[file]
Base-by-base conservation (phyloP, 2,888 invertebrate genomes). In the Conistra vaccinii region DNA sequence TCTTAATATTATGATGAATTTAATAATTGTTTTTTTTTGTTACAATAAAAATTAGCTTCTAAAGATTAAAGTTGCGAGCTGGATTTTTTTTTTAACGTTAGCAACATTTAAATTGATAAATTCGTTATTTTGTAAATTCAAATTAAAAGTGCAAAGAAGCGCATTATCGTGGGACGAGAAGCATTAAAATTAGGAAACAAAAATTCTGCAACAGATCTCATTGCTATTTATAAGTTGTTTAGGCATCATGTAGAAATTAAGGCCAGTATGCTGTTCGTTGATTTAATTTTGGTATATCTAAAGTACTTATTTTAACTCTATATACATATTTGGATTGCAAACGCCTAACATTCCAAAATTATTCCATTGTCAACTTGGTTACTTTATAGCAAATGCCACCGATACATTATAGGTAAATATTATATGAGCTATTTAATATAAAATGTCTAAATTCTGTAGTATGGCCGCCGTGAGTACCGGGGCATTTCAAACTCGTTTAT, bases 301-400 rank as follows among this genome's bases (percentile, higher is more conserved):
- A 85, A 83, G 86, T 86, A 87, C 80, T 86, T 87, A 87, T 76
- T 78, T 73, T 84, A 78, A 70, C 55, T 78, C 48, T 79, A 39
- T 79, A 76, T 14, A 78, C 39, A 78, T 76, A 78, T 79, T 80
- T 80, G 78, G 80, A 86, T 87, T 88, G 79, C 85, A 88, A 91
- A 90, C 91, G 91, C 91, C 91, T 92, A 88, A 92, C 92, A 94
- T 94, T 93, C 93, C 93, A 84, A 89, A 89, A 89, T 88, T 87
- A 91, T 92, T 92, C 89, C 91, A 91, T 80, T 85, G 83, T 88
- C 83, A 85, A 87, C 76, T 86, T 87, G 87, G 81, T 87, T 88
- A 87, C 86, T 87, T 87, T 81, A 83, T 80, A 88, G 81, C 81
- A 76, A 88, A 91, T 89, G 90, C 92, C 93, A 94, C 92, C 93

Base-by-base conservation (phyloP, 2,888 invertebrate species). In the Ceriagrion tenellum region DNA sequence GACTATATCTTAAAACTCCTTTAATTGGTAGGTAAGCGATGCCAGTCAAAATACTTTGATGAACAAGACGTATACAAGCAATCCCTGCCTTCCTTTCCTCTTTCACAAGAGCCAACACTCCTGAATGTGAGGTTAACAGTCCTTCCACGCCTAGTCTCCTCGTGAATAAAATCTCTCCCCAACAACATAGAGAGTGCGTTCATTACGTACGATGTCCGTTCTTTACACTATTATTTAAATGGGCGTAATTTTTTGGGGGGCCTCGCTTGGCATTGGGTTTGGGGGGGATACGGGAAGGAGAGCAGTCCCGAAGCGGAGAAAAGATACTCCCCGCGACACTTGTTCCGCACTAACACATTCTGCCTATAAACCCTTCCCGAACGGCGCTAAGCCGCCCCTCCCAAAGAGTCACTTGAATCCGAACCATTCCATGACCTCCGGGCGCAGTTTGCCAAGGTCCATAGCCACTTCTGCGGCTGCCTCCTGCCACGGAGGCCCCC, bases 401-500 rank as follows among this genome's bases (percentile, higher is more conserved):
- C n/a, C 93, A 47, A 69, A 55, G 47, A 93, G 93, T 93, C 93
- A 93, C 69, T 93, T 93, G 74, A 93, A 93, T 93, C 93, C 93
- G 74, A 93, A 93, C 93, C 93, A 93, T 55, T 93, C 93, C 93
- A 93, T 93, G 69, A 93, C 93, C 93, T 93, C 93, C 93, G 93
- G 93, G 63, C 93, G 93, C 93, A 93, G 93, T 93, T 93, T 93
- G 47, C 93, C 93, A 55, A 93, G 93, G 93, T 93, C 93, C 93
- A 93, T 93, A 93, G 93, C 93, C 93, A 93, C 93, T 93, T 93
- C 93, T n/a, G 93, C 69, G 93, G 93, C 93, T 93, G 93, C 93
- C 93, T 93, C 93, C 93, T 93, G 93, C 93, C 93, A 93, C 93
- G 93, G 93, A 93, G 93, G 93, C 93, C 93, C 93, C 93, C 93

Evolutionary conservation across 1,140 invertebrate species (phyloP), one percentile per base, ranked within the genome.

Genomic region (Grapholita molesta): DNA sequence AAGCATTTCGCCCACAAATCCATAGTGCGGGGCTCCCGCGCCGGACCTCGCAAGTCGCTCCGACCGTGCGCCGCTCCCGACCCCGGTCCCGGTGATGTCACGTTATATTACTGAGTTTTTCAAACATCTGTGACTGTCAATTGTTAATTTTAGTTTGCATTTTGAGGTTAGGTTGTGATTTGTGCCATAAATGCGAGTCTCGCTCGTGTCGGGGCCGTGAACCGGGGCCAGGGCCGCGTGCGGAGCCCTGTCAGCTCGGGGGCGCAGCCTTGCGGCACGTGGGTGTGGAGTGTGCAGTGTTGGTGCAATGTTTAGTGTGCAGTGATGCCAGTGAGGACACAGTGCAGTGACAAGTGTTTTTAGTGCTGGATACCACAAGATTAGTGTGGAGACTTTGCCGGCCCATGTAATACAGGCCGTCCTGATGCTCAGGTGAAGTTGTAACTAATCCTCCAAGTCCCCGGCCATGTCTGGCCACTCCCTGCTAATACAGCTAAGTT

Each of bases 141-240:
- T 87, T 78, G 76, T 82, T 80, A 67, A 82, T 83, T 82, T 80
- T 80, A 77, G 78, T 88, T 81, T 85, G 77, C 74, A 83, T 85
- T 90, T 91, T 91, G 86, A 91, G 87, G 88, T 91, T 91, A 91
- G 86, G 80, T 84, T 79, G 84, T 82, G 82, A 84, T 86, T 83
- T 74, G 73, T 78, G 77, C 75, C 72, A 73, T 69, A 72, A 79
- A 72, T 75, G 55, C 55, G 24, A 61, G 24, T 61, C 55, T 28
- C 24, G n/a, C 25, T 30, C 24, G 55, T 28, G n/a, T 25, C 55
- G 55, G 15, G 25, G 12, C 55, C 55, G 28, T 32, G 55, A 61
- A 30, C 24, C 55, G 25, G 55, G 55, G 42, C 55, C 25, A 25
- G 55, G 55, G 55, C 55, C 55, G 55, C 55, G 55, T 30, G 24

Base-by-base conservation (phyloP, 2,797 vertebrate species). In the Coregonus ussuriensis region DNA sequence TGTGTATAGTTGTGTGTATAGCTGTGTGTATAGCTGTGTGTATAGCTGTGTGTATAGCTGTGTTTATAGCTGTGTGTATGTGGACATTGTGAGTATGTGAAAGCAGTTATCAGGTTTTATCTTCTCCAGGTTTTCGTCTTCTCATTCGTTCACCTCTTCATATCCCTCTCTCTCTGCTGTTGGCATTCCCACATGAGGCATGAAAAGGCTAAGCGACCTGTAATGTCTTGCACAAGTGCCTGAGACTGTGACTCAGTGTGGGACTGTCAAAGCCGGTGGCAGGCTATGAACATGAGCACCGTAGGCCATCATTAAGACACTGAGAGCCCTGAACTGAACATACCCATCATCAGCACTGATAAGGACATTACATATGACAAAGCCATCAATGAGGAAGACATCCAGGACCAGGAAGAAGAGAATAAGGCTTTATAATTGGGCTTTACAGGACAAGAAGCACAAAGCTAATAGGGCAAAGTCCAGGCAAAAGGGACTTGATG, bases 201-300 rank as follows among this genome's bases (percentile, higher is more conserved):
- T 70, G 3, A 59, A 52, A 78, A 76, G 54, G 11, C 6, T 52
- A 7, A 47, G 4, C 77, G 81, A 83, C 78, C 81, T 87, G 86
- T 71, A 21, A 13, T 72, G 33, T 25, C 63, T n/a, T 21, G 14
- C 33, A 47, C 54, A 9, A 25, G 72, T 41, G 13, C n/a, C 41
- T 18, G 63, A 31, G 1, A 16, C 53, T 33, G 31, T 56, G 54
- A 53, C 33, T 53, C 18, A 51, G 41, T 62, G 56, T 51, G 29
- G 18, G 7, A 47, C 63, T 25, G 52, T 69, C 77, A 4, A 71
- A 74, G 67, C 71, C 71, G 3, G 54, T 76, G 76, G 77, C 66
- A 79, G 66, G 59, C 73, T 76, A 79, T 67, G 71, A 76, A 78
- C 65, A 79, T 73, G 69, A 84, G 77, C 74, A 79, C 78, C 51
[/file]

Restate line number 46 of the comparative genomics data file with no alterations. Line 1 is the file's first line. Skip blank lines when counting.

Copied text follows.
- C 65, A 79, T 73, G 69, A 84, G 77, C 74, A 79, C 78, C 51